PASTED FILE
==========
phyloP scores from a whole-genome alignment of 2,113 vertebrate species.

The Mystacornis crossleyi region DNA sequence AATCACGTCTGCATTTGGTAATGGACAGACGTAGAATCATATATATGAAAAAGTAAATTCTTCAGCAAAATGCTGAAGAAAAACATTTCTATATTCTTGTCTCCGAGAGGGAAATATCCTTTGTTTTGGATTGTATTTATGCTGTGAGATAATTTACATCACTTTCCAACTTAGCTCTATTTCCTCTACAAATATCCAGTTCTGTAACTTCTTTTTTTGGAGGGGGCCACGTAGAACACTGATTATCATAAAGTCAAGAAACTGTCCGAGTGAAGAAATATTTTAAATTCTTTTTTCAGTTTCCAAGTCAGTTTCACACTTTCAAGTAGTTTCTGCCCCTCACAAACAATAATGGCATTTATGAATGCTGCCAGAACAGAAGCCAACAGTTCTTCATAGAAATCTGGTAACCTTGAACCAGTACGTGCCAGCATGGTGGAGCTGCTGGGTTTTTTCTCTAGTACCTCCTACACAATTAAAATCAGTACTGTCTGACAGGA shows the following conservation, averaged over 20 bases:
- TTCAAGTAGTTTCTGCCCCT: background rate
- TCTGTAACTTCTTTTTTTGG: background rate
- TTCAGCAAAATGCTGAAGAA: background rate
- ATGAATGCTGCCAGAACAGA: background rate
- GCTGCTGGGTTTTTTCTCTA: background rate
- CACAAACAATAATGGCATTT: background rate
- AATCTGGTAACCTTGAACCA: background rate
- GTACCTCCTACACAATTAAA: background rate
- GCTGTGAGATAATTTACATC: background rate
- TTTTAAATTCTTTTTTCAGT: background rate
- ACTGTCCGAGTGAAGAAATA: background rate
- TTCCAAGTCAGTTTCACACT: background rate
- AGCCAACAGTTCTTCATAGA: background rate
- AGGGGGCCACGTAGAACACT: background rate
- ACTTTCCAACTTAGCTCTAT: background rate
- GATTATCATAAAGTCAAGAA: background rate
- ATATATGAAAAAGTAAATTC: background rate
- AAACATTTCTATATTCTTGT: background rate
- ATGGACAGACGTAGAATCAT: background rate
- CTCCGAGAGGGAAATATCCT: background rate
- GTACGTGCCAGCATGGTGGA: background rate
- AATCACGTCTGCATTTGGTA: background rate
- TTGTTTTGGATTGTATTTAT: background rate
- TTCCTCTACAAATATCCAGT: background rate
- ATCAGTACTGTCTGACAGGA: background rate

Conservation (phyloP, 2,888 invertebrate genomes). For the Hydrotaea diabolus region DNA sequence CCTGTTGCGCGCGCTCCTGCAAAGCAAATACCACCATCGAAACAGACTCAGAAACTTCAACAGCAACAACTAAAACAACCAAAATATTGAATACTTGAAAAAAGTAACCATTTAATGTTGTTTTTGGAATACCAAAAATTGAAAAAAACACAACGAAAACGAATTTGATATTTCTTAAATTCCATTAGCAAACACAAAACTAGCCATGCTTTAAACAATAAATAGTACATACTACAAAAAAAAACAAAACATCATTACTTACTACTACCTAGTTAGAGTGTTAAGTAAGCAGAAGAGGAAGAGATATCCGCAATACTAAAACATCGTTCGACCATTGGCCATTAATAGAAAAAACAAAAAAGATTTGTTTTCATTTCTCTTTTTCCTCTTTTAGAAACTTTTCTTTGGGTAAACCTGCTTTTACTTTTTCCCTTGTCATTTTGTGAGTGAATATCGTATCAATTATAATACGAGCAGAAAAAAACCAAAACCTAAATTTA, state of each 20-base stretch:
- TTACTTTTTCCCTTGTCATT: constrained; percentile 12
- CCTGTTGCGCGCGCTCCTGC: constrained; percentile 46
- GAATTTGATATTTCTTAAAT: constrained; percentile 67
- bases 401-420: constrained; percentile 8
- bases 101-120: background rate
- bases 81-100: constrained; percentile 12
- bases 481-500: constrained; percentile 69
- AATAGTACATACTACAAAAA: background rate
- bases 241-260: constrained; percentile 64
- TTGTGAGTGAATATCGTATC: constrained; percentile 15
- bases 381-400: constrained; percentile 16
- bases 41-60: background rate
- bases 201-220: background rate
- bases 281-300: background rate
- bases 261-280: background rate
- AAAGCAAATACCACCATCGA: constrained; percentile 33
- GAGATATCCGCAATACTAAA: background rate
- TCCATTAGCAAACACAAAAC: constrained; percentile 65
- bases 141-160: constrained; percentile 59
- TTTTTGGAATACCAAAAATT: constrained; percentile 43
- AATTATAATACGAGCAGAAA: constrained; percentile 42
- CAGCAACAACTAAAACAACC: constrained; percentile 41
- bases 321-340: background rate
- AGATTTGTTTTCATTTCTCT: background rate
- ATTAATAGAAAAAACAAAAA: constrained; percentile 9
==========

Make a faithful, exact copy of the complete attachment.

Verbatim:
phyloP scores from a whole-genome alignment of 2,113 vertebrate species.

The Mystacornis crossleyi region DNA sequence AATCACGTCTGCATTTGGTAATGGACAGACGTAGAATCATATATATGAAAAAGTAAATTCTTCAGCAAAATGCTGAAGAAAAACATTTCTATATTCTTGTCTCCGAGAGGGAAATATCCTTTGTTTTGGATTGTATTTATGCTGTGAGATAATTTACATCACTTTCCAACTTAGCTCTATTTCCTCTACAAATATCCAGTTCTGTAACTTCTTTTTTTGGAGGGGGCCACGTAGAACACTGATTATCATAAAGTCAAGAAACTGTCCGAGTGAAGAAATATTTTAAATTCTTTTTTCAGTTTCCAAGTCAGTTTCACACTTTCAAGTAGTTTCTGCCCCTCACAAACAATAATGGCATTTATGAATGCTGCCAGAACAGAAGCCAACAGTTCTTCATAGAAATCTGGTAACCTTGAACCAGTACGTGCCAGCATGGTGGAGCTGCTGGGTTTTTTCTCTAGTACCTCCTACACAATTAAAATCAGTACTGTCTGACAGGA shows the following conservation, averaged over 20 bases:
- TTCAAGTAGTTTCTGCCCCT: background rate
- TCTGTAACTTCTTTTTTTGG: background rate
- TTCAGCAAAATGCTGAAGAA: background rate
- ATGAATGCTGCCAGAACAGA: background rate
- GCTGCTGGGTTTTTTCTCTA: background rate
- CACAAACAATAATGGCATTT: background rate
- AATCTGGTAACCTTGAACCA: background rate
- GTACCTCCTACACAATTAAA: background rate
- GCTGTGAGATAATTTACATC: background rate
- TTTTAAATTCTTTTTTCAGT: background rate
- ACTGTCCGAGTGAAGAAATA: background rate
- TTCCAAGTCAGTTTCACACT: background rate
- AGCCAACAGTTCTTCATAGA: background rate
- AGGGGGCCACGTAGAACACT: background rate
- ACTTTCCAACTTAGCTCTAT: background rate
- GATTATCATAAAGTCAAGAA: background rate
- ATATATGAAAAAGTAAATTC: background rate
- AAACATTTCTATATTCTTGT: background rate
- ATGGACAGACGTAGAATCAT: background rate
- CTCCGAGAGGGAAATATCCT: background rate
- GTACGTGCCAGCATGGTGGA: background rate
- AATCACGTCTGCATTTGGTA: background rate
- TTGTTTTGGATTGTATTTAT: background rate
- TTCCTCTACAAATATCCAGT: background rate
- ATCAGTACTGTCTGACAGGA: background rate

Conservation (phyloP, 2,888 invertebrate genomes). For the Hydrotaea diabolus region DNA sequence CCTGTTGCGCGCGCTCCTGCAAAGCAAATACCACCATCGAAACAGACTCAGAAACTTCAACAGCAACAACTAAAACAACCAAAATATTGAATACTTGAAAAAAGTAACCATTTAATGTTGTTTTTGGAATACCAAAAATTGAAAAAAACACAACGAAAACGAATTTGATATTTCTTAAATTCCATTAGCAAACACAAAACTAGCCATGCTTTAAACAATAAATAGTACATACTACAAAAAAAAACAAAACATCATTACTTACTACTACCTAGTTAGAGTGTTAAGTAAGCAGAAGAGGAAGAGATATCCGCAATACTAAAACATCGTTCGACCATTGGCCATTAATAGAAAAAACAAAAAAGATTTGTTTTCATTTCTCTTTTTCCTCTTTTAGAAACTTTTCTTTGGGTAAACCTGCTTTTACTTTTTCCCTTGTCATTTTGTGAGTGAATATCGTATCAATTATAATACGAGCAGAAAAAAACCAAAACCTAAATTTA, state of each 20-base stretch:
- TTACTTTTTCCCTTGTCATT: constrained; percentile 12
- CCTGTTGCGCGCGCTCCTGC: constrained; percentile 46
- GAATTTGATATTTCTTAAAT: constrained; percentile 67
- bases 401-420: constrained; percentile 8
- bases 101-120: background rate
- bases 81-100: constrained; percentile 12
- bases 481-500: constrained; percentile 69
- AATAGTACATACTACAAAAA: background rate
- bases 241-260: constrained; percentile 64
- TTGTGAGTGAATATCGTATC: constrained; percentile 15
- bases 381-400: constrained; percentile 16
- bases 41-60: background rate
- bases 201-220: background rate
- bases 281-300: background rate
- bases 261-280: background rate
- AAAGCAAATACCACCATCGA: constrained; percentile 33
- GAGATATCCGCAATACTAAA: background rate
- TCCATTAGCAAACACAAAAC: constrained; percentile 65
- bases 141-160: constrained; percentile 59
- TTTTTGGAATACCAAAAATT: constrained; percentile 43
- AATTATAATACGAGCAGAAA: constrained; percentile 42
- CAGCAACAACTAAAACAACC: constrained; percentile 41
- bases 321-340: background rate
- AGATTTGTTTTCATTTCTCT: background rate
- ATTAATAGAAAAAACAAAAA: constrained; percentile 9